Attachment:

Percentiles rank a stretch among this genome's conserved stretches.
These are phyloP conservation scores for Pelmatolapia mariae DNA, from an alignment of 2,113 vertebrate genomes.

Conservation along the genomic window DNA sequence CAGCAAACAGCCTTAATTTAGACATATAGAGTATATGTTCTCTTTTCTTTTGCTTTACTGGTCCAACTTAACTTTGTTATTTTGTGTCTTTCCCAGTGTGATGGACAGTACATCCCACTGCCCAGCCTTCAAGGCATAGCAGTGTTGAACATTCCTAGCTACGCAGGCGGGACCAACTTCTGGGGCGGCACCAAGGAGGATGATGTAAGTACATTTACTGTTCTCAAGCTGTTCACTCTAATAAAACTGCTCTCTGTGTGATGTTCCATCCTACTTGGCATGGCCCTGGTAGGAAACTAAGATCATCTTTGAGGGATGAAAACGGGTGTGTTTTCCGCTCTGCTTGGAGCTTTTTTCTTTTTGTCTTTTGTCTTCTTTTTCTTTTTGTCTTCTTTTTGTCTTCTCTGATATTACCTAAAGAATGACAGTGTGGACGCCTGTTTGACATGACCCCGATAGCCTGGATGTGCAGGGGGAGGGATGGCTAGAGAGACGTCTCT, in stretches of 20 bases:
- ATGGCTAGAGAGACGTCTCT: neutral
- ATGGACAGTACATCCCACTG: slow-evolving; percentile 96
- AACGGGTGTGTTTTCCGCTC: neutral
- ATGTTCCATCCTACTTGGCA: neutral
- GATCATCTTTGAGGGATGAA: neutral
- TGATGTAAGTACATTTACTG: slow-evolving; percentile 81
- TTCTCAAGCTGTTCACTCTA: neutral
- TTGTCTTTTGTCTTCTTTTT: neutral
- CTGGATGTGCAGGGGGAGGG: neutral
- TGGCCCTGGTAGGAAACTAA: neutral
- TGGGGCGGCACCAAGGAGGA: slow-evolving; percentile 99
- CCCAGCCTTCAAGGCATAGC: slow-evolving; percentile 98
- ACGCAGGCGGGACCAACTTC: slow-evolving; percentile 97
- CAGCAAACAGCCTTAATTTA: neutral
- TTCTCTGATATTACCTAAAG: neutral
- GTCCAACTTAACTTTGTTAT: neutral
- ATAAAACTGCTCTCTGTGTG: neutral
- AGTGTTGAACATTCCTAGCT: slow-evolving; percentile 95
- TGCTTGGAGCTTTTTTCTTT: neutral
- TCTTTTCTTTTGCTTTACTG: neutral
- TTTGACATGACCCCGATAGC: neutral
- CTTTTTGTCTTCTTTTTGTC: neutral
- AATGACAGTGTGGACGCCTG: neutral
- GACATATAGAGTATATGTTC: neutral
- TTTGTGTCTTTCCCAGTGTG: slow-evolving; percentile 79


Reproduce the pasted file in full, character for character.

Percentiles rank a stretch among this genome's conserved stretches.
These are phyloP conservation scores for Pelmatolapia mariae DNA, from an alignment of 2,113 vertebrate genomes.

Conservation along the genomic window DNA sequence CAGCAAACAGCCTTAATTTAGACATATAGAGTATATGTTCTCTTTTCTTTTGCTTTACTGGTCCAACTTAACTTTGTTATTTTGTGTCTTTCCCAGTGTGATGGACAGTACATCCCACTGCCCAGCCTTCAAGGCATAGCAGTGTTGAACATTCCTAGCTACGCAGGCGGGACCAACTTCTGGGGCGGCACCAAGGAGGATGATGTAAGTACATTTACTGTTCTCAAGCTGTTCACTCTAATAAAACTGCTCTCTGTGTGATGTTCCATCCTACTTGGCATGGCCCTGGTAGGAAACTAAGATCATCTTTGAGGGATGAAAACGGGTGTGTTTTCCGCTCTGCTTGGAGCTTTTTTCTTTTTGTCTTTTGTCTTCTTTTTCTTTTTGTCTTCTTTTTGTCTTCTCTGATATTACCTAAAGAATGACAGTGTGGACGCCTGTTTGACATGACCCCGATAGCCTGGATGTGCAGGGGGAGGGATGGCTAGAGAGACGTCTCT, in stretches of 20 bases:
- ATGGCTAGAGAGACGTCTCT: neutral
- ATGGACAGTACATCCCACTG: slow-evolving; percentile 96
- AACGGGTGTGTTTTCCGCTC: neutral
- ATGTTCCATCCTACTTGGCA: neutral
- GATCATCTTTGAGGGATGAA: neutral
- TGATGTAAGTACATTTACTG: slow-evolving; percentile 81
- TTCTCAAGCTGTTCACTCTA: neutral
- TTGTCTTTTGTCTTCTTTTT: neutral
- CTGGATGTGCAGGGGGAGGG: neutral
- TGGCCCTGGTAGGAAACTAA: neutral
- TGGGGCGGCACCAAGGAGGA: slow-evolving; percentile 99
- CCCAGCCTTCAAGGCATAGC: slow-evolving; percentile 98
- ACGCAGGCGGGACCAACTTC: slow-evolving; percentile 97
- CAGCAAACAGCCTTAATTTA: neutral
- TTCTCTGATATTACCTAAAG: neutral
- GTCCAACTTAACTTTGTTAT: neutral
- ATAAAACTGCTCTCTGTGTG: neutral
- AGTGTTGAACATTCCTAGCT: slow-evolving; percentile 95
- TGCTTGGAGCTTTTTTCTTT: neutral
- TCTTTTCTTTTGCTTTACTG: neutral
- TTTGACATGACCCCGATAGC: neutral
- CTTTTTGTCTTCTTTTTGTC: neutral
- AATGACAGTGTGGACGCCTG: neutral
- GACATATAGAGTATATGTTC: neutral
- TTTGTGTCTTTCCCAGTGTG: slow-evolving; percentile 79